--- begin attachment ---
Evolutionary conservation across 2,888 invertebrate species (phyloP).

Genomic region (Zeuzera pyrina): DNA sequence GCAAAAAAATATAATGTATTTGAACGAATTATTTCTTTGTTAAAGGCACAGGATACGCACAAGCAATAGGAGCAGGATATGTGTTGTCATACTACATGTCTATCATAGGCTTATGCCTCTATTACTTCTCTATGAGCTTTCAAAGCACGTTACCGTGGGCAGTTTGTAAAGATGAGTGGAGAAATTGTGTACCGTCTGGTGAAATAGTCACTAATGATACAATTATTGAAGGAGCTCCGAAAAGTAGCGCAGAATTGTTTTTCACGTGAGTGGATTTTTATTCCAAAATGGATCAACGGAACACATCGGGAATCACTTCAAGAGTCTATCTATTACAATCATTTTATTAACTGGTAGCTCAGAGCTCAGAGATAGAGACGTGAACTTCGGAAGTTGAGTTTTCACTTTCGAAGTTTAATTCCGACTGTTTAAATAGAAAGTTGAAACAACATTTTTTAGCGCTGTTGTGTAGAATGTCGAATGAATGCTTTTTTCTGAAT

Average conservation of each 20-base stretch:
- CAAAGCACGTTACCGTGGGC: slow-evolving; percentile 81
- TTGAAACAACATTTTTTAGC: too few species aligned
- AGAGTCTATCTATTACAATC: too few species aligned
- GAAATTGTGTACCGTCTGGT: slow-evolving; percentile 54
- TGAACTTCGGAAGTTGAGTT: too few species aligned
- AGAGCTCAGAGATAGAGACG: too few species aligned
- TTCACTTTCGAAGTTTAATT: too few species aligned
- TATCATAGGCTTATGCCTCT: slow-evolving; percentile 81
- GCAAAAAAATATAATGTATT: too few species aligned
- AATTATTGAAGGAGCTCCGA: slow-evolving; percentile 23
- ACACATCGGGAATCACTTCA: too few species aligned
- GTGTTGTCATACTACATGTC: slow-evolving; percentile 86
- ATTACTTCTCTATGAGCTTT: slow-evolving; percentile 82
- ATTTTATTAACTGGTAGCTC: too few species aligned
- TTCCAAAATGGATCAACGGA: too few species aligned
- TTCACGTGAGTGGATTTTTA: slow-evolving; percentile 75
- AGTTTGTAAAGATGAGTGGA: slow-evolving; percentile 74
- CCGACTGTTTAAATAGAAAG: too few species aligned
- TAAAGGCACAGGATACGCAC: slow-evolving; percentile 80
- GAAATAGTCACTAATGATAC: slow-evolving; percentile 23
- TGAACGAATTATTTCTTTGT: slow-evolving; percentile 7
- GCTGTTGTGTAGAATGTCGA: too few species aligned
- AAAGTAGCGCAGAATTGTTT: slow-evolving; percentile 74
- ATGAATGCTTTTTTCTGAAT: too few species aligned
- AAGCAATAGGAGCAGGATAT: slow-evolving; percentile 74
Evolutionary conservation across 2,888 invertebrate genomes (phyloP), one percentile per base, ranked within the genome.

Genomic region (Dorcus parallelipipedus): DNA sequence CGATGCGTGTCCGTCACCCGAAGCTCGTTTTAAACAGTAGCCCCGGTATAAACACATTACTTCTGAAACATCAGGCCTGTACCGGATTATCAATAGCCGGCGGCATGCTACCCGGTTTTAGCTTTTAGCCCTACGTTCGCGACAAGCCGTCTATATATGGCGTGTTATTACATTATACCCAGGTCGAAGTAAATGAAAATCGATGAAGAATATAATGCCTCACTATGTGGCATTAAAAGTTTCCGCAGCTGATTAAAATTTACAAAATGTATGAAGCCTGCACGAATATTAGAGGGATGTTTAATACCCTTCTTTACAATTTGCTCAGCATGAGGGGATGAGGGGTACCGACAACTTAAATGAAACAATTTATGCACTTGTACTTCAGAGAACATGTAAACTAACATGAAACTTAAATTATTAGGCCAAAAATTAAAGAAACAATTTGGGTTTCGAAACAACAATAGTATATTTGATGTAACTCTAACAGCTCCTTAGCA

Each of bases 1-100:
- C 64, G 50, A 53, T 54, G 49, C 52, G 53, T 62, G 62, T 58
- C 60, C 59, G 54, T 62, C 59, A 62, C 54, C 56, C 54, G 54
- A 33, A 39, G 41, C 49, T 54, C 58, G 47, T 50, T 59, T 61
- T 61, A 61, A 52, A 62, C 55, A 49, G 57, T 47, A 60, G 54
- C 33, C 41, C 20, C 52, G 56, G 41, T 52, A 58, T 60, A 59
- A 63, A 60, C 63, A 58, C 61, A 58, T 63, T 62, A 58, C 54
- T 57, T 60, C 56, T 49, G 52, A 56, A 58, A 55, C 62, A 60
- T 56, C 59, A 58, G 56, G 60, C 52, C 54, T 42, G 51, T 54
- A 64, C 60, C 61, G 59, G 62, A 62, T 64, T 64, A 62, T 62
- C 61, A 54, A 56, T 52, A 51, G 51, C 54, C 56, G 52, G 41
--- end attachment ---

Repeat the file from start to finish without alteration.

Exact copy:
Evolutionary conservation across 2,888 invertebrate species (phyloP).

Genomic region (Zeuzera pyrina): DNA sequence GCAAAAAAATATAATGTATTTGAACGAATTATTTCTTTGTTAAAGGCACAGGATACGCACAAGCAATAGGAGCAGGATATGTGTTGTCATACTACATGTCTATCATAGGCTTATGCCTCTATTACTTCTCTATGAGCTTTCAAAGCACGTTACCGTGGGCAGTTTGTAAAGATGAGTGGAGAAATTGTGTACCGTCTGGTGAAATAGTCACTAATGATACAATTATTGAAGGAGCTCCGAAAAGTAGCGCAGAATTGTTTTTCACGTGAGTGGATTTTTATTCCAAAATGGATCAACGGAACACATCGGGAATCACTTCAAGAGTCTATCTATTACAATCATTTTATTAACTGGTAGCTCAGAGCTCAGAGATAGAGACGTGAACTTCGGAAGTTGAGTTTTCACTTTCGAAGTTTAATTCCGACTGTTTAAATAGAAAGTTGAAACAACATTTTTTAGCGCTGTTGTGTAGAATGTCGAATGAATGCTTTTTTCTGAAT

Average conservation of each 20-base stretch:
- CAAAGCACGTTACCGTGGGC: slow-evolving; percentile 81
- TTGAAACAACATTTTTTAGC: too few species aligned
- AGAGTCTATCTATTACAATC: too few species aligned
- GAAATTGTGTACCGTCTGGT: slow-evolving; percentile 54
- TGAACTTCGGAAGTTGAGTT: too few species aligned
- AGAGCTCAGAGATAGAGACG: too few species aligned
- TTCACTTTCGAAGTTTAATT: too few species aligned
- TATCATAGGCTTATGCCTCT: slow-evolving; percentile 81
- GCAAAAAAATATAATGTATT: too few species aligned
- AATTATTGAAGGAGCTCCGA: slow-evolving; percentile 23
- ACACATCGGGAATCACTTCA: too few species aligned
- GTGTTGTCATACTACATGTC: slow-evolving; percentile 86
- ATTACTTCTCTATGAGCTTT: slow-evolving; percentile 82
- ATTTTATTAACTGGTAGCTC: too few species aligned
- TTCCAAAATGGATCAACGGA: too few species aligned
- TTCACGTGAGTGGATTTTTA: slow-evolving; percentile 75
- AGTTTGTAAAGATGAGTGGA: slow-evolving; percentile 74
- CCGACTGTTTAAATAGAAAG: too few species aligned
- TAAAGGCACAGGATACGCAC: slow-evolving; percentile 80
- GAAATAGTCACTAATGATAC: slow-evolving; percentile 23
- TGAACGAATTATTTCTTTGT: slow-evolving; percentile 7
- GCTGTTGTGTAGAATGTCGA: too few species aligned
- AAAGTAGCGCAGAATTGTTT: slow-evolving; percentile 74
- ATGAATGCTTTTTTCTGAAT: too few species aligned
- AAGCAATAGGAGCAGGATAT: slow-evolving; percentile 74
Evolutionary conservation across 2,888 invertebrate genomes (phyloP), one percentile per base, ranked within the genome.

Genomic region (Dorcus parallelipipedus): DNA sequence CGATGCGTGTCCGTCACCCGAAGCTCGTTTTAAACAGTAGCCCCGGTATAAACACATTACTTCTGAAACATCAGGCCTGTACCGGATTATCAATAGCCGGCGGCATGCTACCCGGTTTTAGCTTTTAGCCCTACGTTCGCGACAAGCCGTCTATATATGGCGTGTTATTACATTATACCCAGGTCGAAGTAAATGAAAATCGATGAAGAATATAATGCCTCACTATGTGGCATTAAAAGTTTCCGCAGCTGATTAAAATTTACAAAATGTATGAAGCCTGCACGAATATTAGAGGGATGTTTAATACCCTTCTTTACAATTTGCTCAGCATGAGGGGATGAGGGGTACCGACAACTTAAATGAAACAATTTATGCACTTGTACTTCAGAGAACATGTAAACTAACATGAAACTTAAATTATTAGGCCAAAAATTAAAGAAACAATTTGGGTTTCGAAACAACAATAGTATATTTGATGTAACTCTAACAGCTCCTTAGCA

Each of bases 1-100:
- C 64, G 50, A 53, T 54, G 49, C 52, G 53, T 62, G 62, T 58
- C 60, C 59, G 54, T 62, C 59, A 62, C 54, C 56, C 54, G 54
- A 33, A 39, G 41, C 49, T 54, C 58, G 47, T 50, T 59, T 61
- T 61, A 61, A 52, A 62, C 55, A 49, G 57, T 47, A 60, G 54
- C 33, C 41, C 20, C 52, G 56, G 41, T 52, A 58, T 60, A 59
- A 63, A 60, C 63, A 58, C 61, A 58, T 63, T 62, A 58, C 54
- T 57, T 60, C 56, T 49, G 52, A 56, A 58, A 55, C 62, A 60
- T 56, C 59, A 58, G 56, G 60, C 52, C 54, T 42, G 51, T 54
- A 64, C 60, C 61, G 59, G 62, A 62, T 64, T 64, A 62, T 62
- C 61, A 54, A 56, T 52, A 51, G 51, C 54, C 56, G 52, G 41